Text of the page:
Bob Graham had originally met Shinn in 1945, a time when interest in The Eight and other realists who had railed against the academy in the early part of the Twentieth Century was being eclipsed by the rise of the New York School. No stranger to distrust, Shinn did not warm easily to the dealer. Graham bought a few pictures from him and gradually gained the artist’s confidence. The success of his solo show in November 1952 must have been very gratifying for the artist as when Shinn died six months later, his will stipulated that Graham be appointed to expedite the disposal of the contents of his studio.
When regionalist Thomas Hart Benton (1889‱975) was given a retrospective, the gallery worked hard to reestablish the reputation of the highly independent realist who left New York in 1935 to return to his native Missouri. The show was well received and as it closed, Graham wrote to the Bentons, “I hope you are as pleased with the results as we are here.” The artist replied, “Of course we are pleased with the results of your exhibition. It is the first showing I’ve ever had which paid its way during its course.”
In 1955, the gallery, in association with Albert Duveen, furthered its presence in the contemporary market with an exhibition featuring the works of Picasso, Paul Klee, Fernand Léger, Georges Roualt and Marc Chagall.
After Terry Davis joined the gallery as director of contemporary art in 1968, the works of Sol LeWitt, Eva Hesse, Nancy Graves and Alice Neel were brought to the attention of collectors.
One of Davis’s most outstanding achievements was the recognition of leading British clay artists. It was at her urging that the gallery experimented with a British ceramics show, a surprising success. Ceramics continue today to be an integral part of the department’s offering.
Bob Graham retired in 1979, Jimmy Graham followed his lead in 1987.
By then, the gallery had impressed a new generation of collectors and it only needed to hone that position to attain the stature it retains today. Graham has accomplished that task by allowing the knowledge of specialists with a forward looking bent to flourish.
Cameron M. Shay, a Nevada native, was brought on board by Jimmy Graham and shared his passion for Western art. Shay has since become expert in three-dimensional works and today Graham’s inventory reflects a commitment as much to contemporary art as past masters. In 1990, the gallery began representing Jeffery Dashwood, whose plump elegant birds give modern interpretation to earlier motifs. The gallery also represents Steve Kestrel (b 1947), whose animal sculptures are both cast bronze and carved from river stone.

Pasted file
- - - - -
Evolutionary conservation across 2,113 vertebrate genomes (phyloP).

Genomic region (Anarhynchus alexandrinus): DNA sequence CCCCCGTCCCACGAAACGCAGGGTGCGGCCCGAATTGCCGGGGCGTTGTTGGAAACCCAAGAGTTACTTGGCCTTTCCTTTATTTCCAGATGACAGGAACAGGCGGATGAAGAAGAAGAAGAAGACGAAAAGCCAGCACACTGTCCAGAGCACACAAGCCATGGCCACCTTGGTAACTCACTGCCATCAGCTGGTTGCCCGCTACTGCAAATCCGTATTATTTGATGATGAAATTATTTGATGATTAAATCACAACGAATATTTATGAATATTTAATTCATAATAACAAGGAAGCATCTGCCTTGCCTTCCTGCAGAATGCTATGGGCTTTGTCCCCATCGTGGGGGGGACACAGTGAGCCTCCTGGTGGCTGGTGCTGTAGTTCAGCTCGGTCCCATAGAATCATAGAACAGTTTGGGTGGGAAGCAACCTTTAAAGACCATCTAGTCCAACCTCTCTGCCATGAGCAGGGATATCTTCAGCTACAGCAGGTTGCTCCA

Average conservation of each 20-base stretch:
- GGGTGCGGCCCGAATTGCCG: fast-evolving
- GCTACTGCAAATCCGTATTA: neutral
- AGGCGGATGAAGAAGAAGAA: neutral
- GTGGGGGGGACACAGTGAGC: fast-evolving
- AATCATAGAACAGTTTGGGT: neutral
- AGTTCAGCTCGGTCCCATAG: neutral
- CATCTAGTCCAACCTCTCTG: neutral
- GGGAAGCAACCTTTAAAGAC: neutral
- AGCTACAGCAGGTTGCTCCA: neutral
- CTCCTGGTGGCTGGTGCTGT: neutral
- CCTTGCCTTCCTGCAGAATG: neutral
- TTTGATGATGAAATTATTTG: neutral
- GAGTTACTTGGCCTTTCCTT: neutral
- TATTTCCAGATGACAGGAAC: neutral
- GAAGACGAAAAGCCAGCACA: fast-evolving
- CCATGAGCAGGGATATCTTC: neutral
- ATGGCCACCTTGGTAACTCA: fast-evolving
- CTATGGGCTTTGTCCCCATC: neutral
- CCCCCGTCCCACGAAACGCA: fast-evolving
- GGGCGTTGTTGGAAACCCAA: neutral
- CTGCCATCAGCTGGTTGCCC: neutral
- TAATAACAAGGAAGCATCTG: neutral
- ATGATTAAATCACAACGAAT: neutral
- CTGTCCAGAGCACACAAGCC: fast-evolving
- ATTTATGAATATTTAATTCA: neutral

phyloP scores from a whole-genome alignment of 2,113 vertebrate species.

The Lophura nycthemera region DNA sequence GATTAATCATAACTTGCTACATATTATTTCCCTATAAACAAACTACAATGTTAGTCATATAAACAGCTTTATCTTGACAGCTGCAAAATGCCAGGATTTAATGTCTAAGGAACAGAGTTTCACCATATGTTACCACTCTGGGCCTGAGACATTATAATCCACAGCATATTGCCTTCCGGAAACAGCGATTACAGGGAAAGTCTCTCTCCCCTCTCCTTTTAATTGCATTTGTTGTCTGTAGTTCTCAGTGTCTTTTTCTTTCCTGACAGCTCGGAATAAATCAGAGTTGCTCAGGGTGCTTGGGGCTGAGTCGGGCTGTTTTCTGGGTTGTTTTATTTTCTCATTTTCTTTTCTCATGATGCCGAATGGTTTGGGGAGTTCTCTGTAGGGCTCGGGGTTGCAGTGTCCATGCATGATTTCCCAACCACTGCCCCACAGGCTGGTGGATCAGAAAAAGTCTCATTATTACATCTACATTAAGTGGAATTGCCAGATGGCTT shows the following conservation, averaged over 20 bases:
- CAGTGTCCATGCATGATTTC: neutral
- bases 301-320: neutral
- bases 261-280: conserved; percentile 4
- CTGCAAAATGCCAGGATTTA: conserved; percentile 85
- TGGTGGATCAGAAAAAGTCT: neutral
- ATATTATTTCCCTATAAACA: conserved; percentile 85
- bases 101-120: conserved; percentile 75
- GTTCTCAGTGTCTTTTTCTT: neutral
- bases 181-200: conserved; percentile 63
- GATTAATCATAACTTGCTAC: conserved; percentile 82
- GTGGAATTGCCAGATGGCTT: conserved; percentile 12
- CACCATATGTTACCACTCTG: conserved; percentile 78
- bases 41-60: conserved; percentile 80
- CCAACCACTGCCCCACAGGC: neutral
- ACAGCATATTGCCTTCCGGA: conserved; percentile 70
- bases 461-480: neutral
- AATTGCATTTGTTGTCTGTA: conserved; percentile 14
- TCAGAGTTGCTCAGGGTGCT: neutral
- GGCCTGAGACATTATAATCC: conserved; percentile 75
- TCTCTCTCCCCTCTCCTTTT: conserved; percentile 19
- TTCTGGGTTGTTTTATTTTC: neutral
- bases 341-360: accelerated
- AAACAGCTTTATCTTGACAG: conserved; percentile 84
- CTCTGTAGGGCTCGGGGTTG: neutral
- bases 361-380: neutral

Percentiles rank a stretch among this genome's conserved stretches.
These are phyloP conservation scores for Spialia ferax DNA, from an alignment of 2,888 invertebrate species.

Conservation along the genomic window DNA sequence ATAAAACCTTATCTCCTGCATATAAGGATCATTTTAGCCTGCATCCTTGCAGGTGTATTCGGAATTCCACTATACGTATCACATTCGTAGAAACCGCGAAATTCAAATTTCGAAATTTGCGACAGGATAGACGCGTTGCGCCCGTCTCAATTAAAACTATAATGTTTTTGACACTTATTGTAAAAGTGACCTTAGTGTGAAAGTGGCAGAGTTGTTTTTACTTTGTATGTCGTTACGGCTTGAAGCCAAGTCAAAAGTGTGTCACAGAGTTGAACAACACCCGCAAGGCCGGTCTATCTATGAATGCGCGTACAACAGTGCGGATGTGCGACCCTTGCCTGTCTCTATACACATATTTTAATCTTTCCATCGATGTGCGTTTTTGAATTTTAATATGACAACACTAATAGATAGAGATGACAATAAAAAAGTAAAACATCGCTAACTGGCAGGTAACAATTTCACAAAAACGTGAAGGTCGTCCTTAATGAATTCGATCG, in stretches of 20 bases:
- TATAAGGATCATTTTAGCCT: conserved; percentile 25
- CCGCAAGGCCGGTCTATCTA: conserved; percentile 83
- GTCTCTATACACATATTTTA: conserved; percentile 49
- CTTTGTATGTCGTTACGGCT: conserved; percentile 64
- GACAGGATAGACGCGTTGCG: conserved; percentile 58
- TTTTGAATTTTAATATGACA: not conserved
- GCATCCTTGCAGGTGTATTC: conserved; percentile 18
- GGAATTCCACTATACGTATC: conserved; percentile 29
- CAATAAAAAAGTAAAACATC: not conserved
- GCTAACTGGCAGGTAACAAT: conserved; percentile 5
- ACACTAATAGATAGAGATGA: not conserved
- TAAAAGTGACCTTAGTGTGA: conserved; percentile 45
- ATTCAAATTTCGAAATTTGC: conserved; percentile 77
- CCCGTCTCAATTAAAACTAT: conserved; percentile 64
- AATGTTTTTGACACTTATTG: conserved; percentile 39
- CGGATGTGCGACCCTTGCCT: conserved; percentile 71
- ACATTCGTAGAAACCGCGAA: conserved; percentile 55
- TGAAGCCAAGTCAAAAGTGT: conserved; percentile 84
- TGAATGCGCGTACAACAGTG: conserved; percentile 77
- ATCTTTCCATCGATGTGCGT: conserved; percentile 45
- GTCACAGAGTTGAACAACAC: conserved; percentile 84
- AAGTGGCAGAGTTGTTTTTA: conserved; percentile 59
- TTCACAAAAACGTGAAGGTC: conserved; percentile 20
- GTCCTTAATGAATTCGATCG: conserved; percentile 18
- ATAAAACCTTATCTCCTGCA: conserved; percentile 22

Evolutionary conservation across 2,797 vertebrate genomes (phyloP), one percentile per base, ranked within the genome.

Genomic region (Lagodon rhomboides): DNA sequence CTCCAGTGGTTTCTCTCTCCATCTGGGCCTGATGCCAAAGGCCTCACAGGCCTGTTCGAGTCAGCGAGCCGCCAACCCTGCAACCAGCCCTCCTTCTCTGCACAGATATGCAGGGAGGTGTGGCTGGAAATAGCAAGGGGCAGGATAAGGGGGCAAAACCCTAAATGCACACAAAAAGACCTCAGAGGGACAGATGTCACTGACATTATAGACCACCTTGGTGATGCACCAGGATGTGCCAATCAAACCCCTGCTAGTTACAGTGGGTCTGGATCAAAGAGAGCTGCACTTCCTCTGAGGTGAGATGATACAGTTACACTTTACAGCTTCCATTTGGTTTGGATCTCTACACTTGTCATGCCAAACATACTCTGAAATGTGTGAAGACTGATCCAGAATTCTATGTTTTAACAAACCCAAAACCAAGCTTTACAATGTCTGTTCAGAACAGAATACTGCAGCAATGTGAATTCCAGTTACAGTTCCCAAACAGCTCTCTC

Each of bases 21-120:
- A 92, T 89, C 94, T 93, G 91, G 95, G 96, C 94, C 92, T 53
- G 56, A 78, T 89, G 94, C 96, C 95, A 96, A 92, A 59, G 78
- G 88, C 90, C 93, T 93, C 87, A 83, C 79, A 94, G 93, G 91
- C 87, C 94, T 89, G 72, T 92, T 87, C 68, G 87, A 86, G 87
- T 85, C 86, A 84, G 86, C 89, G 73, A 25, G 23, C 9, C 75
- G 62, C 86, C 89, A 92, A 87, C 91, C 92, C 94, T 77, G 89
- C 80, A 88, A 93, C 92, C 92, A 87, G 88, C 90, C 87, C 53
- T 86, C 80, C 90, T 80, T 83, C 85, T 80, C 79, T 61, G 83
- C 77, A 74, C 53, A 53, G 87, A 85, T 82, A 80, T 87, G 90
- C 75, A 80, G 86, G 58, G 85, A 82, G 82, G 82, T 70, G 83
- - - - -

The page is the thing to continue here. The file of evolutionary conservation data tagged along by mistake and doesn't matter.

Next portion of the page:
Priscilla Vail Caldwell, vice president, American paintings, joined the gallery in 1996. Under her leadership, exhibitions of American paintings have become more ambitious, each supported by a full color catalog. Caldwell has continued the tradition of exhibiting works of artists with whom the gallery has had long associations, such as Guy Pène du Bois. Additionally, she continues to exhibit artists on the cusp of modernism and realism who are deserving of reevaluation. Among these are Henry Varnum Poor and Miklos Suba, both subjects of highly regarded recent exhibitions.
In 1993, Jamie Wyeth became the third generation of his family to show at James Graham & Sons. Paintings by his grandfather, N.C. Wyeth, were shown regularly during the 1960s. And most recently, the gallery has handled important paintings by Andrew Wyeth. All told, the Grahams have presented works spanning more than 100 years of Wyeth art production.
Jay Grimm, now director of the contemporary gallery, arrived in 2002. His contributions include featuring the works of Nancy Lorenz, Duncan Hannah and David Fertig. The department also presents works by artists with mature careers; included are Karel Appel and Norman Bluhm.
Strategically repositioning James Graham & Sons as specialists meant redistributing gallery space. The first floor and lower-level gallery, where furniture and the decorative arts had previously cohabitated with sculpture, is reserved solely for the presentation of three-dimensional works. The only evidence of past associations is a wooden corner cabinet, part of an English mansion that members of the family once imported. It remains to hold objéts and British ceramics. American masterworks hang on the second floor. The contemporary department holds sway on the third.
Robin Graham recounts, “It became very clear we could no longer be the type of generalist that my grandfather, and to some extent my uncle and father, were.” Modestly downplaying his role as being less dramatic than that of previous generations, Graham said, “I’ve been concerned about making sure that as the markets change, as they have enormously, we are able to adapt.”
The house that the Grahams built has indeed adapted well. Forged by five generations of Graham men, it is attractive, attentive, sturdy and selective.
The exhibition “James Graham & Sons: A Century and a Half in the Art Business” will be on display through June 29. A book has been published to commemorate this historic anniversary, James Graham & Sons: A Century and a Half in the Art Business by Betsy Fahlman, professor of art history at Arizona State University.
James Graham & Sons is at 1014 Madison Avenue. For information, 212-535-5767 or www.jamesgrahamandsons.com.